First, the serious. One of the papers that came out of my dissertation work has just been published at Annals of Epidemiology (wide grin) and is available here. The paper takes advantage of a historical event, which is the halting of on arm of the Women’s Health Initiative Trial in 2002, after the trial found that the use of estrogen and progesterone in midlife women modestly increased risk of coronary heart disease. After that announcement a lot of women quit their hormonal medications cold turkey, and if you happen to be hooked up with a study that was following a cohort of midlife women before and after that date (which I am), that abrupt shift in prescribing and use of medications creates a natural experiment. My adviser said I can’t call it that but I’m doing it anyway cause I already have my PhD and they can’t take it back. Anyway, point is, we used these conditions to look at an outcome that has never been examined well in a large randomized trial of hormonal medications: sleep apnea. We found that up until the Women’s Health Initiative made its announcement, hormone use was associated with less sleep apnea. After that date, though, the association disappeared. The biology of the medications didn’t change, but its social context did. We argue that is evidence for what we epidemiologists call a Healthy User Bias; in the early period, hormonal medications were a marker for healthiness, and created a spurious association between the meds and lower risk of sleep apnea. So if this is your kind of thing, feel free to check it out at the link above.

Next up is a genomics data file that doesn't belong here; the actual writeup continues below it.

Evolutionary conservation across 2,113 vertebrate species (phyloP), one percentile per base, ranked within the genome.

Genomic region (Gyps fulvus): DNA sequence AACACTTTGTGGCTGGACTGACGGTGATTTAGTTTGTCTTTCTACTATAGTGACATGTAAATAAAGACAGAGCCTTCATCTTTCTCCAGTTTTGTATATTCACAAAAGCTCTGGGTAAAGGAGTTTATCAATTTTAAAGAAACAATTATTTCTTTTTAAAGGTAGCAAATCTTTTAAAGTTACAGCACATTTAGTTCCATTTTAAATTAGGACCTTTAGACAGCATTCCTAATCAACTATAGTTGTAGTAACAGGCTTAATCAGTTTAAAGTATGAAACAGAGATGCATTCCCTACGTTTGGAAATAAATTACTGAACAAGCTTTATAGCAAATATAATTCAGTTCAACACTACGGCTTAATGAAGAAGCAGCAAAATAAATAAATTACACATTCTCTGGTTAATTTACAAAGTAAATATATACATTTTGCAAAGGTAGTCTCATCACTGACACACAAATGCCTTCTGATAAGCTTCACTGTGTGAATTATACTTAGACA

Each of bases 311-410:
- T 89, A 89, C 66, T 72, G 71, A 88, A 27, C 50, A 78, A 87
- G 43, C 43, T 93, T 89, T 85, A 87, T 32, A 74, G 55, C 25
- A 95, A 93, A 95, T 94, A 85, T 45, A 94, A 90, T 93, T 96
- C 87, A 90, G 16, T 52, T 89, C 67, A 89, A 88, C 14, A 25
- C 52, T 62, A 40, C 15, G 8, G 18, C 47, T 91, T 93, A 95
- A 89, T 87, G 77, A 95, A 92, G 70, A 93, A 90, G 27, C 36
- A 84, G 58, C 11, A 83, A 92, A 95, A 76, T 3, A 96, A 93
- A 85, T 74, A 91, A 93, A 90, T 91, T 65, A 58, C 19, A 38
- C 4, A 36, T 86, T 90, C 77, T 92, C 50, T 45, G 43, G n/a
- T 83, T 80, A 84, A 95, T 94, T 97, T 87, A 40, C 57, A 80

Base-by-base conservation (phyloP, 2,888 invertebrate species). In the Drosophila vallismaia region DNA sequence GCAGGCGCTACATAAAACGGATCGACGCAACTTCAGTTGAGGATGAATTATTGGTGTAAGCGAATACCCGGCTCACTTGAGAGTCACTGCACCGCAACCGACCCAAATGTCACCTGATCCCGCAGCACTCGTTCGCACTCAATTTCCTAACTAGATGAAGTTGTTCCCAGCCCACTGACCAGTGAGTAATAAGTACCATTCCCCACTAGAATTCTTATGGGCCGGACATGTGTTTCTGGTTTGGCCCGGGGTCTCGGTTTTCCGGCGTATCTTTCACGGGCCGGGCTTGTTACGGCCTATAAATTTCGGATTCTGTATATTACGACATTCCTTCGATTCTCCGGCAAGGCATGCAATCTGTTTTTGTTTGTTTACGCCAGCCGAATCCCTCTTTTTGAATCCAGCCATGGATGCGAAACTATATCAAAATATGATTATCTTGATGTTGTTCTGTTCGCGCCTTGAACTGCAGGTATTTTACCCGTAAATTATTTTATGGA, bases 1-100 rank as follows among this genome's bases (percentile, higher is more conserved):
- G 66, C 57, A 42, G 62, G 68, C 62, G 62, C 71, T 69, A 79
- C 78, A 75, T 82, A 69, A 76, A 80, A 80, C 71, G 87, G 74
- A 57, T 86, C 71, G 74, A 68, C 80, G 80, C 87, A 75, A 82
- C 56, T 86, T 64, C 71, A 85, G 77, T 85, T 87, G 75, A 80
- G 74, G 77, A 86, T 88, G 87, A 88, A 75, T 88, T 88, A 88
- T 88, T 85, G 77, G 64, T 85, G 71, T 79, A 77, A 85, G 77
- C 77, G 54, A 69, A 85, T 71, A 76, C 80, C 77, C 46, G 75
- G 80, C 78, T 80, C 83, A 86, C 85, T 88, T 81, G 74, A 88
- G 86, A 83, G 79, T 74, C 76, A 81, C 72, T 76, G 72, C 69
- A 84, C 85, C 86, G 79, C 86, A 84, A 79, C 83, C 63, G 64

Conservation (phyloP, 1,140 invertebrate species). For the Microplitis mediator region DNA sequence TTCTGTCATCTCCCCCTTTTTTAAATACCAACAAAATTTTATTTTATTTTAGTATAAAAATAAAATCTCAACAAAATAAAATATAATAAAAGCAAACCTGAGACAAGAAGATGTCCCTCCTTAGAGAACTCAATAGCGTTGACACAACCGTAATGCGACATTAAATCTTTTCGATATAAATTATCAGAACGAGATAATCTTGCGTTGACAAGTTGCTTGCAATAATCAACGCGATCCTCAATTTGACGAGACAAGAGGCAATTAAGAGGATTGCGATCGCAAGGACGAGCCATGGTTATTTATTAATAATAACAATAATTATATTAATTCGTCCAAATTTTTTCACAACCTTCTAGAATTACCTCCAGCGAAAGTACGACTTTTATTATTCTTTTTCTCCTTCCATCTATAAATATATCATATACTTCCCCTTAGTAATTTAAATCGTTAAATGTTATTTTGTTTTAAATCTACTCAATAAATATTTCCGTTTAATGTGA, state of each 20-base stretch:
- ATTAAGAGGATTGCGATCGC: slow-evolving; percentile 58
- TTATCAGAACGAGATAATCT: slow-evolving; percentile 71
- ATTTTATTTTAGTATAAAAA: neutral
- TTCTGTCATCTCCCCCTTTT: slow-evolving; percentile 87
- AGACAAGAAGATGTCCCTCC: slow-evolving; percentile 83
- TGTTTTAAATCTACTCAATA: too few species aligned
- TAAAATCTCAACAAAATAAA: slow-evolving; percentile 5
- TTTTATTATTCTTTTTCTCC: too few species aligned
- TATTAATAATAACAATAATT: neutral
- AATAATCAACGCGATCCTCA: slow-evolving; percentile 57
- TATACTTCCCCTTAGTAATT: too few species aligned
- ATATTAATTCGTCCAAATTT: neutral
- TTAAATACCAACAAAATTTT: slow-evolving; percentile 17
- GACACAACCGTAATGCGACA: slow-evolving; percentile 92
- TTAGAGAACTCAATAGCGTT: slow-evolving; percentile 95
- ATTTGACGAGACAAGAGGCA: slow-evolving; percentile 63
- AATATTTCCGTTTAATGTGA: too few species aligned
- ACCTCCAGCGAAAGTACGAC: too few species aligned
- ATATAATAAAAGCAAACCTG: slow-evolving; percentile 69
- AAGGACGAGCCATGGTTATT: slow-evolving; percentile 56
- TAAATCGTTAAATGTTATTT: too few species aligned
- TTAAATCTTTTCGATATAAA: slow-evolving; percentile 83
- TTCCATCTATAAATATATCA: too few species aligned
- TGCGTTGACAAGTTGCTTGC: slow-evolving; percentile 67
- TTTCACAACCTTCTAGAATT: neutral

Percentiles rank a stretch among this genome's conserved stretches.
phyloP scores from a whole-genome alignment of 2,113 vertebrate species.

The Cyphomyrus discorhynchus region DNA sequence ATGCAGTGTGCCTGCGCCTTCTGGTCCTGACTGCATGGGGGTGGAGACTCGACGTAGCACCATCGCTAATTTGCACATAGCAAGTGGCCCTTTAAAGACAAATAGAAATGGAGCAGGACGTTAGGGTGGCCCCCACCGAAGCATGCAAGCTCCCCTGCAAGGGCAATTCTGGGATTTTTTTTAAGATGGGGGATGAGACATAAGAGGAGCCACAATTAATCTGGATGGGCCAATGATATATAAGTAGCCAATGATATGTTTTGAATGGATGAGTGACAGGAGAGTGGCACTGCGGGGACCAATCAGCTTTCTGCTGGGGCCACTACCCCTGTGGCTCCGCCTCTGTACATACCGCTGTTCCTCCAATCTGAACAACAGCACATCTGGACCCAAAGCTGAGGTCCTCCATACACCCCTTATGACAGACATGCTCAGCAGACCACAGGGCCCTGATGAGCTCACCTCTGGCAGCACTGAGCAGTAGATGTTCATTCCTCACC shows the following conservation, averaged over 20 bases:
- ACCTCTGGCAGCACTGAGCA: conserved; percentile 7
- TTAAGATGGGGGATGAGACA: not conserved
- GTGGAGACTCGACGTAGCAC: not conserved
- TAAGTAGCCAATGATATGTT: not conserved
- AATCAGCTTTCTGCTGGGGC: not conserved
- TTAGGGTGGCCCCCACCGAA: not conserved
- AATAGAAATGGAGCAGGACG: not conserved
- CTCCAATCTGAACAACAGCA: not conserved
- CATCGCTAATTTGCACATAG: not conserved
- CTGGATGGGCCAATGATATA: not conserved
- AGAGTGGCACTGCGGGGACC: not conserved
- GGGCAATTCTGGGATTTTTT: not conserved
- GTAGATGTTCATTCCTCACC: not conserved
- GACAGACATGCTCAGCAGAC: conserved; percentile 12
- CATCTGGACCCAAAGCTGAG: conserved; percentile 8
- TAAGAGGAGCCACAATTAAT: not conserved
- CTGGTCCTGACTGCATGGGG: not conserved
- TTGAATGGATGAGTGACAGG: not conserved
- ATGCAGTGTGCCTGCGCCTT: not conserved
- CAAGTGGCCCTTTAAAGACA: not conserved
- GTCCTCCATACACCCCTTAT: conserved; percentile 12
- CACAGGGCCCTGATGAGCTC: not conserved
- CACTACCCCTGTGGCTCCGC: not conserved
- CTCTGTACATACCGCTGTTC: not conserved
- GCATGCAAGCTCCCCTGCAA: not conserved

And now, the silly.
[click on comic to see it larger]
I’ve been doing a lot of book learnin’ lately, and I keep getting hung up on this phrase that I see a lot. “This medication/procedure/practice has no role in the treatment of this disease,” is how it goes. It’s code for, “I don’t care how they taught it when you were in med school, stop doing this now before you hurt someone.” It’s always struck me as a sort of odd euphemism. So I made a comic about it.